Regulators are questioning how interest rates are set across the globe—not just LIBOR and EURIBOR, but also various in-country rates such as TIBOR (Tokyo), STIBOR (Stockholm), SIBOR (Singapore) and HIBOR (Hong Kong).
The revelation that the London Interbank Offered Rate (LIBOR) was rigged, and has been for some time, has led to questions in other countries about their own benchmarks. As investigations proceed, September talks are planned on whether to scrap LIBOR altogether for a standard that is less prone to manipulation.
Bloomberg reported Thursday that from Sweden to South Korea, regulators are investigating key benchmark interest rates to determine whether the banks contributing their borrowing costs also played with the numbers.
The European Central Bank (ECB) is taking action as well, to try to restore faith in EURIBOR, the euro benchmark, according to unnamed sources in a Reuters report. A total of 43 banks are involved in setting EURIBOR.
Interbank rates in individual countries can be easier to manipulate, since fewer banks are involved in setting the benchmark. “Collusion typically occurs in markets with just a few players,” said Rosa Abrantes-Metz in the report. Abrantes-Metz, an economist with the consulting firm Global Economics Group and an associate professor at New York University’s Stern School of Business, added, “All else being equal, the smaller the group, the easier it is to collude.”
STIBOR is set by only five banks after the Royal Bank of Scotland (RBS) removed itself from the panel on April 30. According to the biannual Financial Stability Report by the Swedish central bank, Riksbank, published June 1, “Many market participants state in the Riksbank’s latest risk survey that there are problems with the STIBOR.”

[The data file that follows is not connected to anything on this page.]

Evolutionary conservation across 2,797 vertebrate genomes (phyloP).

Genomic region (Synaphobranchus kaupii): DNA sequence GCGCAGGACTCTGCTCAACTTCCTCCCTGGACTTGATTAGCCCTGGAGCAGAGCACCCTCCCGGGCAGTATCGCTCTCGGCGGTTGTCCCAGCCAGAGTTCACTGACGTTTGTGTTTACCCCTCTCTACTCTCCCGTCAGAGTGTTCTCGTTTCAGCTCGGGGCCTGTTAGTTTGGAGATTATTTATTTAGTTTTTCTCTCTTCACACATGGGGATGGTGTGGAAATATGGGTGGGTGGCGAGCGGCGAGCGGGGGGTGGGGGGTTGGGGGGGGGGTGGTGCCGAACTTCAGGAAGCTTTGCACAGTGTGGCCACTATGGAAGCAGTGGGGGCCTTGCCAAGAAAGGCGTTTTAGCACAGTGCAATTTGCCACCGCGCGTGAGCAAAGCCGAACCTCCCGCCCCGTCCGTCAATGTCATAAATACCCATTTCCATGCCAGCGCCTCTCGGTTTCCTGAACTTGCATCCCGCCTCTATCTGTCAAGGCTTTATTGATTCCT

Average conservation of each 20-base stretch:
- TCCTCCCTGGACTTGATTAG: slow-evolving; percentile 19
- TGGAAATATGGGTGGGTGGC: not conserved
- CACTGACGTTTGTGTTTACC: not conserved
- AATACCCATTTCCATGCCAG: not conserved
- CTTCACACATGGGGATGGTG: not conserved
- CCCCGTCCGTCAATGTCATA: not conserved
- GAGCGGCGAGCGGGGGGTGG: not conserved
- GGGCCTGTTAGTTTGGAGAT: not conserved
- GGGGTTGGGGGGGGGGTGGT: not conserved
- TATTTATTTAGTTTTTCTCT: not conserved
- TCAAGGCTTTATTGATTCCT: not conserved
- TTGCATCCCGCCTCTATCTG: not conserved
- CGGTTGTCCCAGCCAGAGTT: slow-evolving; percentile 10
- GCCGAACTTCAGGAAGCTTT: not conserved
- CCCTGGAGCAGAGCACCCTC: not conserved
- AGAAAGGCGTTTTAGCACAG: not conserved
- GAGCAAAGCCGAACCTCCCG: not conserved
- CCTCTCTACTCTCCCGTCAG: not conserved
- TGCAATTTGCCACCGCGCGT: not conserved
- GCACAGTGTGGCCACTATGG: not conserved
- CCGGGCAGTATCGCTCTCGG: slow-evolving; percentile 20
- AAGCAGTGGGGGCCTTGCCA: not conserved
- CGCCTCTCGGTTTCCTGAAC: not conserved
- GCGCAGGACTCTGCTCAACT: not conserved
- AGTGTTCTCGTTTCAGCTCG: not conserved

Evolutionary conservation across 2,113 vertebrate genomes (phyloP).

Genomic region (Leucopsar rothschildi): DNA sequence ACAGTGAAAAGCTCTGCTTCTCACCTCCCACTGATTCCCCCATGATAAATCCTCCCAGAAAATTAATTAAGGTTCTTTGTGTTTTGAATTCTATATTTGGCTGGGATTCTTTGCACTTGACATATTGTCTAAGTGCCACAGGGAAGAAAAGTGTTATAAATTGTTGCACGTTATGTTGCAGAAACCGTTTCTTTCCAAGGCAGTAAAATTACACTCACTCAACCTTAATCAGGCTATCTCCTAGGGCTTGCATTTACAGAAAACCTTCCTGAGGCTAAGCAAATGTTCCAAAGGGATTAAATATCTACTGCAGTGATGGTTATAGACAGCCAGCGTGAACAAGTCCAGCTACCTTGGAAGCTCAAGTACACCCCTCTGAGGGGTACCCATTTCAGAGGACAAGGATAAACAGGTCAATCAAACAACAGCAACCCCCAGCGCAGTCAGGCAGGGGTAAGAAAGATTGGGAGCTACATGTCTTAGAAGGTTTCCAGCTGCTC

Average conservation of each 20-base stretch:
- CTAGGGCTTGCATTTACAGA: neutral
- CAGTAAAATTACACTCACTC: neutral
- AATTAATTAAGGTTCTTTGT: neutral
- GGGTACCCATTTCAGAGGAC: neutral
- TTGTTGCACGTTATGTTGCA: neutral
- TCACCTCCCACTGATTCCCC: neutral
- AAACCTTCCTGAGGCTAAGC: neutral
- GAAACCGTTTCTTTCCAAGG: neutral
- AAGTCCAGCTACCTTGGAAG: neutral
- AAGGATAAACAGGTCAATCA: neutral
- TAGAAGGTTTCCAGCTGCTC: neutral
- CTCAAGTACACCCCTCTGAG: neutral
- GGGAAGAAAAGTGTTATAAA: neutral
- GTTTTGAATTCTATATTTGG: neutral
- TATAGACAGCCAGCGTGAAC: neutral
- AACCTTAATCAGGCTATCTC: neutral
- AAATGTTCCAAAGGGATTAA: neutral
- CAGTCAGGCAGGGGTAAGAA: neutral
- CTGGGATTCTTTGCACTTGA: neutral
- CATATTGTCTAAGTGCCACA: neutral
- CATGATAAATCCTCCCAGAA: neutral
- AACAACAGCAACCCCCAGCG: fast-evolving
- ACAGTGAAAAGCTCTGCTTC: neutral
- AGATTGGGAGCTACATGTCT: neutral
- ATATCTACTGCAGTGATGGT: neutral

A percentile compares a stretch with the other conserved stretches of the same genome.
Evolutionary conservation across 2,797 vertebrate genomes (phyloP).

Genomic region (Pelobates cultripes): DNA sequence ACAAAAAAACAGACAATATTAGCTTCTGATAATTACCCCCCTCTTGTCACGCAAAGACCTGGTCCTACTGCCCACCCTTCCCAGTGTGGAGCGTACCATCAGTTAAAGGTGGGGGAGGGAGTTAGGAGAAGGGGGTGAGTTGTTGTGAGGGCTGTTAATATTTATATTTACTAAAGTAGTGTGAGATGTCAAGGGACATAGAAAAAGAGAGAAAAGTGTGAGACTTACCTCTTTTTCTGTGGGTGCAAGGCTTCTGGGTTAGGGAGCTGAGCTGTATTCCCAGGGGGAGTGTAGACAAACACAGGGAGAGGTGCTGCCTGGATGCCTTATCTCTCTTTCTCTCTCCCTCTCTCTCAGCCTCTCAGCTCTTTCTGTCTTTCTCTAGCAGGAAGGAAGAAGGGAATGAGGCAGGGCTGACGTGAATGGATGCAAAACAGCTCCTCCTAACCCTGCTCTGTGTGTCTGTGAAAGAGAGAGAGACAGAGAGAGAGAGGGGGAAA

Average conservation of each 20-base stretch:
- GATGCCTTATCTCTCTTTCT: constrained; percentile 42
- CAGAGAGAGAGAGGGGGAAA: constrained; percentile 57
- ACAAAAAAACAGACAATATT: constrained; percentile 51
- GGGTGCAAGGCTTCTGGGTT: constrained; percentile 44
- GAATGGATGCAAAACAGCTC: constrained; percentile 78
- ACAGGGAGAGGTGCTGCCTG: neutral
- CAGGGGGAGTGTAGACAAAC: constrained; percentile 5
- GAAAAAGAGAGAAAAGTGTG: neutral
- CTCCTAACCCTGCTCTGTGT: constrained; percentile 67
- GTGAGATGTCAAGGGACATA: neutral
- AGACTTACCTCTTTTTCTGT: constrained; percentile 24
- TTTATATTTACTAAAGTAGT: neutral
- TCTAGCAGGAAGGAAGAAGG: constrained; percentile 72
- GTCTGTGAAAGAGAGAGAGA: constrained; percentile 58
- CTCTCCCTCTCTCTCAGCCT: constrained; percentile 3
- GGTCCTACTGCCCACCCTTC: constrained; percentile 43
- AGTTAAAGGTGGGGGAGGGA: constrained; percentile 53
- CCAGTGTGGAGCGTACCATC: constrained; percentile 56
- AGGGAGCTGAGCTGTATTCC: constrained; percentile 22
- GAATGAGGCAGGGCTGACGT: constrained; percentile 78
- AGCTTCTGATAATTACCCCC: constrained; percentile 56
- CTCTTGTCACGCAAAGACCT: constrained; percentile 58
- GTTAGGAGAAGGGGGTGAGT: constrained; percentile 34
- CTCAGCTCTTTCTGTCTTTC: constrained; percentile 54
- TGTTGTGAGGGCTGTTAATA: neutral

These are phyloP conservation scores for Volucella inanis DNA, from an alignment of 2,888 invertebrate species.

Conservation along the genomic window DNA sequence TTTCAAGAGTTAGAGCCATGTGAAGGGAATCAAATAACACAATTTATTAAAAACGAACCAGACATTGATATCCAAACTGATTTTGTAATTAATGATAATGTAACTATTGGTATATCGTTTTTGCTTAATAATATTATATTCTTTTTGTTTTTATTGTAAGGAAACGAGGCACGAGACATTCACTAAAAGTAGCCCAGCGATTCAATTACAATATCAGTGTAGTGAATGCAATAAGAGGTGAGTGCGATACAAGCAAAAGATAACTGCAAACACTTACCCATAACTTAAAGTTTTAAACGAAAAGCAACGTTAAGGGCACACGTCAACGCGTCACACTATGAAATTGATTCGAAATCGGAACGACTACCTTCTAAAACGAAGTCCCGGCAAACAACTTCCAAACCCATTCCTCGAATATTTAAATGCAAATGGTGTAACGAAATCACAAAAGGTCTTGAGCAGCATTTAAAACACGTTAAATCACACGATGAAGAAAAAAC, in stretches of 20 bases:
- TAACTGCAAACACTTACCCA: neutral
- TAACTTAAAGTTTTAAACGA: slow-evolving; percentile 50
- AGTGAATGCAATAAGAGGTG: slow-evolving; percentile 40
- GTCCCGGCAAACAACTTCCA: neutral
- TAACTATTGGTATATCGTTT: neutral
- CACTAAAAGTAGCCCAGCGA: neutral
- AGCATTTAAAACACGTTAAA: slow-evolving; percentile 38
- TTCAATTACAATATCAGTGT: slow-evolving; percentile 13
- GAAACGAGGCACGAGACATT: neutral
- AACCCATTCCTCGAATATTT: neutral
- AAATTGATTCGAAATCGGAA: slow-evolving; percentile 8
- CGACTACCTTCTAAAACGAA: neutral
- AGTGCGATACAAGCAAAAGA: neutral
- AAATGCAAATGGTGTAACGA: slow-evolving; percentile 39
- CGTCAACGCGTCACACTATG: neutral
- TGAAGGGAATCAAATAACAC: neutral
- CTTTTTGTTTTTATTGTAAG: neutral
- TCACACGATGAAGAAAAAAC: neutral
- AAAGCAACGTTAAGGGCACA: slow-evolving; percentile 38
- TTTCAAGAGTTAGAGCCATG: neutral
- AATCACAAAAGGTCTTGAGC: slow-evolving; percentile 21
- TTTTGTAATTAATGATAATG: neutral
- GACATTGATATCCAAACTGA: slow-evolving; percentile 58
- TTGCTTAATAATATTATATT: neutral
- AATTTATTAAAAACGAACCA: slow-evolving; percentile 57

The report added, ”This refers to incentives for the banks to set the STIBOR at fair levels, the opinion that too few banks determine the STIBOR and the insufficient transparency of the STIBOR and its framework.”
Norway’s NIBOR is set by six banks; Denmark’s CIBOR (Copenhagen) is set by eight. The Japanese Bankers Association sets TIBOR from 16 banks for yen and 15 for euroyen. In South Korea, which is already probing how its three-month CD rate is set, 10 brokerages send quotes twice a day to the Korea Financial Investment Association. HIBOR is set based on 20 submissions daily.
At least 34 traders are also under investigation in the main LIBOR scandal. Michael Zrihen at Credit Agricole, Didier Sander at HSBC and Christian Bittar at Deutsche Bank, according to an unidentified source, are being investigated for their ties to ex-Barclays trader Philippe Moryoussef. Societe Generale is also under scrutiny.